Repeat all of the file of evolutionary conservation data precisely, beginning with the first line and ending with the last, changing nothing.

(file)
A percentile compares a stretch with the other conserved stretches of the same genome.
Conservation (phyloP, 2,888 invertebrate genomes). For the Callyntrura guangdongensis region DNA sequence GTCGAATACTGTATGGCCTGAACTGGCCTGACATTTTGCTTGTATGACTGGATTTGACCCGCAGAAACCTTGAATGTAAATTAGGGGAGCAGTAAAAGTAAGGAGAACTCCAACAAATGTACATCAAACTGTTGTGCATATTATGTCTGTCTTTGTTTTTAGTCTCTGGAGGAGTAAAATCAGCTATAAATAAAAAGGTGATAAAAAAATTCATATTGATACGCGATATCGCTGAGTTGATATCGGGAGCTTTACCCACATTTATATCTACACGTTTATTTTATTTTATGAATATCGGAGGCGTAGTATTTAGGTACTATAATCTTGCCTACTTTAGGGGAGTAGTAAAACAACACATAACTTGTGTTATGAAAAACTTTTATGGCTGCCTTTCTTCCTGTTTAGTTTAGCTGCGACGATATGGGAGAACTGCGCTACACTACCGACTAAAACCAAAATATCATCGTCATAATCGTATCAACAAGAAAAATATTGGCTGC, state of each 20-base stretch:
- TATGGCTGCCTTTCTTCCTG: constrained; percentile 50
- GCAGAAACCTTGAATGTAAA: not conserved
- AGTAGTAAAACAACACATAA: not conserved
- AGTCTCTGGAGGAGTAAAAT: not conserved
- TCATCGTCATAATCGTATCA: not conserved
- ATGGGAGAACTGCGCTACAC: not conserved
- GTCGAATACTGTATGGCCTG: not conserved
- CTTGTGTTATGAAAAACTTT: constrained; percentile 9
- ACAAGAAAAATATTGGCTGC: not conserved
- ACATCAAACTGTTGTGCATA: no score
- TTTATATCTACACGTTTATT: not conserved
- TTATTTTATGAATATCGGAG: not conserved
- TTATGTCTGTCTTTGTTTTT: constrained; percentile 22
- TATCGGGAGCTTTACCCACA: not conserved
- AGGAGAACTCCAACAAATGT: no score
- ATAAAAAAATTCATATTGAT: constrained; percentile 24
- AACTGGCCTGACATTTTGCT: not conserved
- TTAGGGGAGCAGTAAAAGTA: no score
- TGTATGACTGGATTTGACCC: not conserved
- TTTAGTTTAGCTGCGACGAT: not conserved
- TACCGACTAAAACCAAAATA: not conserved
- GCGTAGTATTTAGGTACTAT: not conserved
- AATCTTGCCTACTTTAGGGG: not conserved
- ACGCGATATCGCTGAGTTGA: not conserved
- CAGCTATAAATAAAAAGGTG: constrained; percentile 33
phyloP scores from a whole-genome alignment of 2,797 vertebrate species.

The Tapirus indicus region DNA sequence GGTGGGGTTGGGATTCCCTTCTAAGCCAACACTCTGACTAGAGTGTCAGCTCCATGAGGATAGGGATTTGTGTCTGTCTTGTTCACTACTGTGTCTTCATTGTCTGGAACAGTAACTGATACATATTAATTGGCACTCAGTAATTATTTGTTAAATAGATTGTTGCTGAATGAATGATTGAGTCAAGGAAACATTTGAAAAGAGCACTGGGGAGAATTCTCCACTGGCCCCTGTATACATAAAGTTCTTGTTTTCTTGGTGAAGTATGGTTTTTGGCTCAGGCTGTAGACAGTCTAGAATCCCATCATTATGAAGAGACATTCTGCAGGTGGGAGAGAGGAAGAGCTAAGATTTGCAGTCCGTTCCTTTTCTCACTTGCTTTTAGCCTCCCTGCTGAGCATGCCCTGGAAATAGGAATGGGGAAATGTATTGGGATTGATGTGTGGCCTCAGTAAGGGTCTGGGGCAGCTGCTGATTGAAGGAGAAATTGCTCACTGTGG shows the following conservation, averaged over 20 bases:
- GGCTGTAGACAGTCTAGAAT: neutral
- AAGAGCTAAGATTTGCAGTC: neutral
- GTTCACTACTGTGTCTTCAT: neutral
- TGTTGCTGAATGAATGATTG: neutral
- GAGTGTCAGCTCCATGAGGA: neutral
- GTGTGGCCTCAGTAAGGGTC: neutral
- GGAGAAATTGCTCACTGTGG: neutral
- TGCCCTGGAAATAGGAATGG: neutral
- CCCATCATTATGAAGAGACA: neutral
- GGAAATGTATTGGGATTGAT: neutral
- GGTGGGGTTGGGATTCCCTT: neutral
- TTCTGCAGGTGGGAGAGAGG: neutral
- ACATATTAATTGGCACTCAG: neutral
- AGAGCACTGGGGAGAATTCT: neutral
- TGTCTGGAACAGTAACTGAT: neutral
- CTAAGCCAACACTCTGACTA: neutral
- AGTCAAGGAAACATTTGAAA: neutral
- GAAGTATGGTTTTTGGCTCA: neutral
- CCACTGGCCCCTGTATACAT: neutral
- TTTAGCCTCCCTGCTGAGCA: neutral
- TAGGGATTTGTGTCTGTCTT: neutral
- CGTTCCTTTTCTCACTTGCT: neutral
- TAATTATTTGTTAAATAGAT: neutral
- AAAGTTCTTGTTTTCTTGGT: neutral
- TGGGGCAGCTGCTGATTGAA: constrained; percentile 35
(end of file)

A percentile compares a stretch with the other conserved stretches of the same genome.
Conservation (phyloP, 2,888 invertebrate genomes). For the Callyntrura guangdongensis region DNA sequence GTCGAATACTGTATGGCCTGAACTGGCCTGACATTTTGCTTGTATGACTGGATTTGACCCGCAGAAACCTTGAATGTAAATTAGGGGAGCAGTAAAAGTAAGGAGAACTCCAACAAATGTACATCAAACTGTTGTGCATATTATGTCTGTCTTTGTTTTTAGTCTCTGGAGGAGTAAAATCAGCTATAAATAAAAAGGTGATAAAAAAATTCATATTGATACGCGATATCGCTGAGTTGATATCGGGAGCTTTACCCACATTTATATCTACACGTTTATTTTATTTTATGAATATCGGAGGCGTAGTATTTAGGTACTATAATCTTGCCTACTTTAGGGGAGTAGTAAAACAACACATAACTTGTGTTATGAAAAACTTTTATGGCTGCCTTTCTTCCTGTTTAGTTTAGCTGCGACGATATGGGAGAACTGCGCTACACTACCGACTAAAACCAAAATATCATCGTCATAATCGTATCAACAAGAAAAATATTGGCTGC, state of each 20-base stretch:
- TATGGCTGCCTTTCTTCCTG: constrained; percentile 50
- GCAGAAACCTTGAATGTAAA: not conserved
- AGTAGTAAAACAACACATAA: not conserved
- AGTCTCTGGAGGAGTAAAAT: not conserved
- TCATCGTCATAATCGTATCA: not conserved
- ATGGGAGAACTGCGCTACAC: not conserved
- GTCGAATACTGTATGGCCTG: not conserved
- CTTGTGTTATGAAAAACTTT: constrained; percentile 9
- ACAAGAAAAATATTGGCTGC: not conserved
- ACATCAAACTGTTGTGCATA: no score
- TTTATATCTACACGTTTATT: not conserved
- TTATTTTATGAATATCGGAG: not conserved
- TTATGTCTGTCTTTGTTTTT: constrained; percentile 22
- TATCGGGAGCTTTACCCACA: not conserved
- AGGAGAACTCCAACAAATGT: no score
- ATAAAAAAATTCATATTGAT: constrained; percentile 24
- AACTGGCCTGACATTTTGCT: not conserved
- TTAGGGGAGCAGTAAAAGTA: no score
- TGTATGACTGGATTTGACCC: not conserved
- TTTAGTTTAGCTGCGACGAT: not conserved
- TACCGACTAAAACCAAAATA: not conserved
- GCGTAGTATTTAGGTACTAT: not conserved
- AATCTTGCCTACTTTAGGGG: not conserved
- ACGCGATATCGCTGAGTTGA: not conserved
- CAGCTATAAATAAAAAGGTG: constrained; percentile 33
phyloP scores from a whole-genome alignment of 2,797 vertebrate species.

The Tapirus indicus region DNA sequence GGTGGGGTTGGGATTCCCTTCTAAGCCAACACTCTGACTAGAGTGTCAGCTCCATGAGGATAGGGATTTGTGTCTGTCTTGTTCACTACTGTGTCTTCATTGTCTGGAACAGTAACTGATACATATTAATTGGCACTCAGTAATTATTTGTTAAATAGATTGTTGCTGAATGAATGATTGAGTCAAGGAAACATTTGAAAAGAGCACTGGGGAGAATTCTCCACTGGCCCCTGTATACATAAAGTTCTTGTTTTCTTGGTGAAGTATGGTTTTTGGCTCAGGCTGTAGACAGTCTAGAATCCCATCATTATGAAGAGACATTCTGCAGGTGGGAGAGAGGAAGAGCTAAGATTTGCAGTCCGTTCCTTTTCTCACTTGCTTTTAGCCTCCCTGCTGAGCATGCCCTGGAAATAGGAATGGGGAAATGTATTGGGATTGATGTGTGGCCTCAGTAAGGGTCTGGGGCAGCTGCTGATTGAAGGAGAAATTGCTCACTGTGG shows the following conservation, averaged over 20 bases:
- GGCTGTAGACAGTCTAGAAT: neutral
- AAGAGCTAAGATTTGCAGTC: neutral
- GTTCACTACTGTGTCTTCAT: neutral
- TGTTGCTGAATGAATGATTG: neutral
- GAGTGTCAGCTCCATGAGGA: neutral
- GTGTGGCCTCAGTAAGGGTC: neutral
- GGAGAAATTGCTCACTGTGG: neutral
- TGCCCTGGAAATAGGAATGG: neutral
- CCCATCATTATGAAGAGACA: neutral
- GGAAATGTATTGGGATTGAT: neutral
- GGTGGGGTTGGGATTCCCTT: neutral
- TTCTGCAGGTGGGAGAGAGG: neutral
- ACATATTAATTGGCACTCAG: neutral
- AGAGCACTGGGGAGAATTCT: neutral
- TGTCTGGAACAGTAACTGAT: neutral
- CTAAGCCAACACTCTGACTA: neutral
- AGTCAAGGAAACATTTGAAA: neutral
- GAAGTATGGTTTTTGGCTCA: neutral
- CCACTGGCCCCTGTATACAT: neutral
- TTTAGCCTCCCTGCTGAGCA: neutral
- TAGGGATTTGTGTCTGTCTT: neutral
- CGTTCCTTTTCTCACTTGCT: neutral
- TAATTATTTGTTAAATAGAT: neutral
- AAAGTTCTTGTTTTCTTGGT: neutral
- TGGGGCAGCTGCTGATTGAA: constrained; percentile 35